Rafael Testai:

I'll have to ask another question that only an author can can answer. These are very candid questions. So I hope you're not offended. But so like, for my question is from a purely selfish standpoint, what do you get out of publishing a book?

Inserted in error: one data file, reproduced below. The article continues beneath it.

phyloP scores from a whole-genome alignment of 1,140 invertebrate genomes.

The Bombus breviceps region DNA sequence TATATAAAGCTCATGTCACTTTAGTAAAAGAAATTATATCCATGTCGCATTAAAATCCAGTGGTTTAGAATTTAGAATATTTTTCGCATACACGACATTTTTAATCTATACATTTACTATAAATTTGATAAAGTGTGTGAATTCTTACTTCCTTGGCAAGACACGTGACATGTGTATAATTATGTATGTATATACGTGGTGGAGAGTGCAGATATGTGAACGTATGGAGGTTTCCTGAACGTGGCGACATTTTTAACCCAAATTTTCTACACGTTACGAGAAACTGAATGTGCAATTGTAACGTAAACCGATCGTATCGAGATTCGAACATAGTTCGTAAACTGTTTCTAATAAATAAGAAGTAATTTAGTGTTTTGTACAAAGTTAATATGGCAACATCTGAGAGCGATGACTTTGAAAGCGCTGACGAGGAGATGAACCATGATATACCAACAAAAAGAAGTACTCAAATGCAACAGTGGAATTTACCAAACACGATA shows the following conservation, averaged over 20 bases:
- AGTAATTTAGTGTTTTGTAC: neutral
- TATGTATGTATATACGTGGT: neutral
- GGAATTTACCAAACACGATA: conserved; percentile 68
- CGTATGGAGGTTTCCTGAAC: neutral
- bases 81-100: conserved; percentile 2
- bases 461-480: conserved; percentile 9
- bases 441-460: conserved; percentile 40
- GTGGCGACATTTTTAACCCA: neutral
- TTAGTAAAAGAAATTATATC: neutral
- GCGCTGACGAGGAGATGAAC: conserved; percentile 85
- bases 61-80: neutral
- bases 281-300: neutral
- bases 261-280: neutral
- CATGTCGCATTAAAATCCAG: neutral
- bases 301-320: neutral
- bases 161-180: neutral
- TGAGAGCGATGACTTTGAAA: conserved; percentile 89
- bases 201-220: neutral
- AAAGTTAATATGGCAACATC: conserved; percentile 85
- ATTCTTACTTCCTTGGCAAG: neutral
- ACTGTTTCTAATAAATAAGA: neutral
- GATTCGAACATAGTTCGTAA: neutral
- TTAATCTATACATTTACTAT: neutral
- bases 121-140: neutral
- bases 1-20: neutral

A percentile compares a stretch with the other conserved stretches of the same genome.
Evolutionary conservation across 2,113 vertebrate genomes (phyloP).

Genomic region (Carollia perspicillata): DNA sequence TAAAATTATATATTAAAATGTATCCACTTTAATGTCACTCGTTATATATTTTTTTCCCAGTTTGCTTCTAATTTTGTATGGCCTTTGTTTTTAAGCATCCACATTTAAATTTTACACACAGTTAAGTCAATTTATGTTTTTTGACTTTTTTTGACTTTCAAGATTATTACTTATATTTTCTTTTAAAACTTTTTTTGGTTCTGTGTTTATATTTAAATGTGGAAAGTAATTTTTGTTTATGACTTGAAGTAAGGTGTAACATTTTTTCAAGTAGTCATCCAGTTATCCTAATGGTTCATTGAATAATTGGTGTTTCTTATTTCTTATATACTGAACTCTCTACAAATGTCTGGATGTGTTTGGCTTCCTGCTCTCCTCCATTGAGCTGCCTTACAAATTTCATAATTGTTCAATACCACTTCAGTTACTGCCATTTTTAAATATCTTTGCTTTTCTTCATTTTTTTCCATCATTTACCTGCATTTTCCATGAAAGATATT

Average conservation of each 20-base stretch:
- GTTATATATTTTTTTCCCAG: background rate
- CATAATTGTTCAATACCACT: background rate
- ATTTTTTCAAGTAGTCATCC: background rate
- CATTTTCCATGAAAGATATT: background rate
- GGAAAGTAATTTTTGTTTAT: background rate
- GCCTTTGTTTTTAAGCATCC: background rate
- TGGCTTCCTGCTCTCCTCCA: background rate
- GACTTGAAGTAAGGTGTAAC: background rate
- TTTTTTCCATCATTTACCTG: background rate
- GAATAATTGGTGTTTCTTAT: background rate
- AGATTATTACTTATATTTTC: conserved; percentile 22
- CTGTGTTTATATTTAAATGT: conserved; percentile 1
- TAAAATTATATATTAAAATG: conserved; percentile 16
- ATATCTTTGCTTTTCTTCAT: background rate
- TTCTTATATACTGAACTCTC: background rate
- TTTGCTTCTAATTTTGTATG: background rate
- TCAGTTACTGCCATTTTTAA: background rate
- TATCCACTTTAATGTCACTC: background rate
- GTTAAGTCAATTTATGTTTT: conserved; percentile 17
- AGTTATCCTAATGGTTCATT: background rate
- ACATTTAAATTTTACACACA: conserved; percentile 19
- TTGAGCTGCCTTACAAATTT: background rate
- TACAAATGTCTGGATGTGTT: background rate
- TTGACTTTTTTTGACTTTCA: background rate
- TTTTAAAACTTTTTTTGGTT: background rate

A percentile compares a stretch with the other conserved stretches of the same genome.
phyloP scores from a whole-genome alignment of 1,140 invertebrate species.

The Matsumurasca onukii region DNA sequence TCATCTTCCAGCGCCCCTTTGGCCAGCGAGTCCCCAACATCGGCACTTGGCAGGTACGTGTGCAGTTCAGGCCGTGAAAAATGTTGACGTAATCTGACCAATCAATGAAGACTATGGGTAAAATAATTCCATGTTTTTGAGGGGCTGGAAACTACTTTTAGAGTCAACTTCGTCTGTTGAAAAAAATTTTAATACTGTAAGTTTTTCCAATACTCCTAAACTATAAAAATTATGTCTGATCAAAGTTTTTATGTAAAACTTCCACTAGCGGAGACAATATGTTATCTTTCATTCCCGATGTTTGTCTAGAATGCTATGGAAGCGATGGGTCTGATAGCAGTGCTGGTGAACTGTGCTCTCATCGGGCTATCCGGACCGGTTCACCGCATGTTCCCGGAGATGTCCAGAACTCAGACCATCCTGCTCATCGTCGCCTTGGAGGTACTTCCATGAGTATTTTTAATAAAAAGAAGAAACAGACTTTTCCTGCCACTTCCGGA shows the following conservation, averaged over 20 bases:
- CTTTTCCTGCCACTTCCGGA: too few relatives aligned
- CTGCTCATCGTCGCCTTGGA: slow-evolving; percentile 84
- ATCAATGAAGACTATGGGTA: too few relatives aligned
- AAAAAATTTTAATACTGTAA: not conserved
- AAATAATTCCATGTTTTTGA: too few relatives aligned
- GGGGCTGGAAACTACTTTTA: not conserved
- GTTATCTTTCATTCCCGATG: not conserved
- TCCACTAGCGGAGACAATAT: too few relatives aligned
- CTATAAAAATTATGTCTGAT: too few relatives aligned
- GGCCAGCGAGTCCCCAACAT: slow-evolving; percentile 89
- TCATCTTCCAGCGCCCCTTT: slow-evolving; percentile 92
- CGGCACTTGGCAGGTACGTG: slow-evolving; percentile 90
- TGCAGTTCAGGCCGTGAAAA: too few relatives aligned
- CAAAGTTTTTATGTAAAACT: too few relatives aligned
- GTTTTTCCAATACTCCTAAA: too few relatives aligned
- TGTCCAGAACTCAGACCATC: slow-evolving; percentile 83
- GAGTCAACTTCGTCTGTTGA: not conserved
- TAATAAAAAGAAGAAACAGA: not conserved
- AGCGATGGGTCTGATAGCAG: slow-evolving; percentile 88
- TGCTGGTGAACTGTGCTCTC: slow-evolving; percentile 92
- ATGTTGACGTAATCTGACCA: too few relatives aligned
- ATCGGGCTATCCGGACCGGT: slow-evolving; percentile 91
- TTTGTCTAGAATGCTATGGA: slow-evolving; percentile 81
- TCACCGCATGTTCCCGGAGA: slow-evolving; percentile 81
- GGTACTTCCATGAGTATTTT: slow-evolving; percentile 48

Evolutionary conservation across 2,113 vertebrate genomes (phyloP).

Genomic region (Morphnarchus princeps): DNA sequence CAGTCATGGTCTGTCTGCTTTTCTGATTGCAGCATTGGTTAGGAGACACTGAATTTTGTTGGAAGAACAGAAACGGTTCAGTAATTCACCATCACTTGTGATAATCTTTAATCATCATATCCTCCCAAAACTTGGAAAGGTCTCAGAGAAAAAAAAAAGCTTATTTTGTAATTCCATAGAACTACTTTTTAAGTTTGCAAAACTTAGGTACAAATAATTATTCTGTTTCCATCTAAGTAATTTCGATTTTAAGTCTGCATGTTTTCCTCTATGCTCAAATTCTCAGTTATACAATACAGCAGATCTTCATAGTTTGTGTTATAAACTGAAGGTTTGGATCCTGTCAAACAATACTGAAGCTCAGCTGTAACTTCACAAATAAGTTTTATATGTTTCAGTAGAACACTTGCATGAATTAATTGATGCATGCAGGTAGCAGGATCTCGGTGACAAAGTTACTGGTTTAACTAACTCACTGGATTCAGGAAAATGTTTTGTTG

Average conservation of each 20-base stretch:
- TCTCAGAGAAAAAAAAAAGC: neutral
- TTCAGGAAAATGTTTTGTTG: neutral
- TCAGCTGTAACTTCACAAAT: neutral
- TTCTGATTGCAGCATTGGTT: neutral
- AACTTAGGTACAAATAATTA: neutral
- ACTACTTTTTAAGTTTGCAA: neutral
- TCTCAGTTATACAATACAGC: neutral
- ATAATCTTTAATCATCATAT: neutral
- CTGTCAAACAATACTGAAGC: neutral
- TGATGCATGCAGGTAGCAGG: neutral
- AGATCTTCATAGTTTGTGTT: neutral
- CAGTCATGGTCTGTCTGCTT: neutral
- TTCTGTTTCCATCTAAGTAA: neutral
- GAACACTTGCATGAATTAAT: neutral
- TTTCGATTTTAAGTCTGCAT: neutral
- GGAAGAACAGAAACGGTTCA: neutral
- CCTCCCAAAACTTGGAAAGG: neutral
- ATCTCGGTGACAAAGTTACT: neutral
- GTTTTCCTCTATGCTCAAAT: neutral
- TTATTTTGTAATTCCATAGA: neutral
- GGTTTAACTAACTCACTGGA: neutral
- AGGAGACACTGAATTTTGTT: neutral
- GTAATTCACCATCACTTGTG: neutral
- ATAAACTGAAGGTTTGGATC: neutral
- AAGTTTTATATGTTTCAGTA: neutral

Thomas Rinaldi: